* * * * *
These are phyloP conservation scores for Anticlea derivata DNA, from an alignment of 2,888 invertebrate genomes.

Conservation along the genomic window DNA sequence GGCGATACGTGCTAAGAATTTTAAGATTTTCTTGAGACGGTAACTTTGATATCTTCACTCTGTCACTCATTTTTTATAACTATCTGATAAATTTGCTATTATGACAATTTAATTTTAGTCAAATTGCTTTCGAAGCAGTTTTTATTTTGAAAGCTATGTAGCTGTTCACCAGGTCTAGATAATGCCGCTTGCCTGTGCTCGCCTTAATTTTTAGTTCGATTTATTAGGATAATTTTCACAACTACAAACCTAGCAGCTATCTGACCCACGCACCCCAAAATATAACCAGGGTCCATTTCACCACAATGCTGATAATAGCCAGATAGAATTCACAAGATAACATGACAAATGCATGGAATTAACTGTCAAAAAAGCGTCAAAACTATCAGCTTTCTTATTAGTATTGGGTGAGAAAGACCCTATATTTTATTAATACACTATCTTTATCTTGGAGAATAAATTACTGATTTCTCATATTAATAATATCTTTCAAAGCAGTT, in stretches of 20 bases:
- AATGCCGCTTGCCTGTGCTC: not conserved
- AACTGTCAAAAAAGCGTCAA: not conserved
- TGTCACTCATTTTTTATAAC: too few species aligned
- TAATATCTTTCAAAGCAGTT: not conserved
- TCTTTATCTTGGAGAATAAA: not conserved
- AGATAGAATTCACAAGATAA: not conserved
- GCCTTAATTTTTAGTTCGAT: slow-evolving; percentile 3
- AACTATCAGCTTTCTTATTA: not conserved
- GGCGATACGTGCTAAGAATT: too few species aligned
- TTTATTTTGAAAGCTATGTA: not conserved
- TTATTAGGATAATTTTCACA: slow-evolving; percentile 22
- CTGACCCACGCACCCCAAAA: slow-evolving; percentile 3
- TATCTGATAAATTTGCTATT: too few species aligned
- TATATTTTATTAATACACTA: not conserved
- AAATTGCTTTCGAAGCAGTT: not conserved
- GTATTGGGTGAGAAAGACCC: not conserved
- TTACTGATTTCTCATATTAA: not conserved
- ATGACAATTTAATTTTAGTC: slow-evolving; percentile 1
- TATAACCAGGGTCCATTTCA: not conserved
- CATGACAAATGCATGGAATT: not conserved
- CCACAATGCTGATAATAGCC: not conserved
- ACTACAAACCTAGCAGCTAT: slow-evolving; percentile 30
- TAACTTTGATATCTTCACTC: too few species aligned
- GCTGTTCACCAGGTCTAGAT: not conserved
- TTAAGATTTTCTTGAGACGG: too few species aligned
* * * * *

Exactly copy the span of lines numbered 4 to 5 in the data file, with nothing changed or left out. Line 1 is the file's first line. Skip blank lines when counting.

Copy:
- AACTGTCAAAAAAGCGTCAA: not conserved
- TGTCACTCATTTTTTATAAC: too few species aligned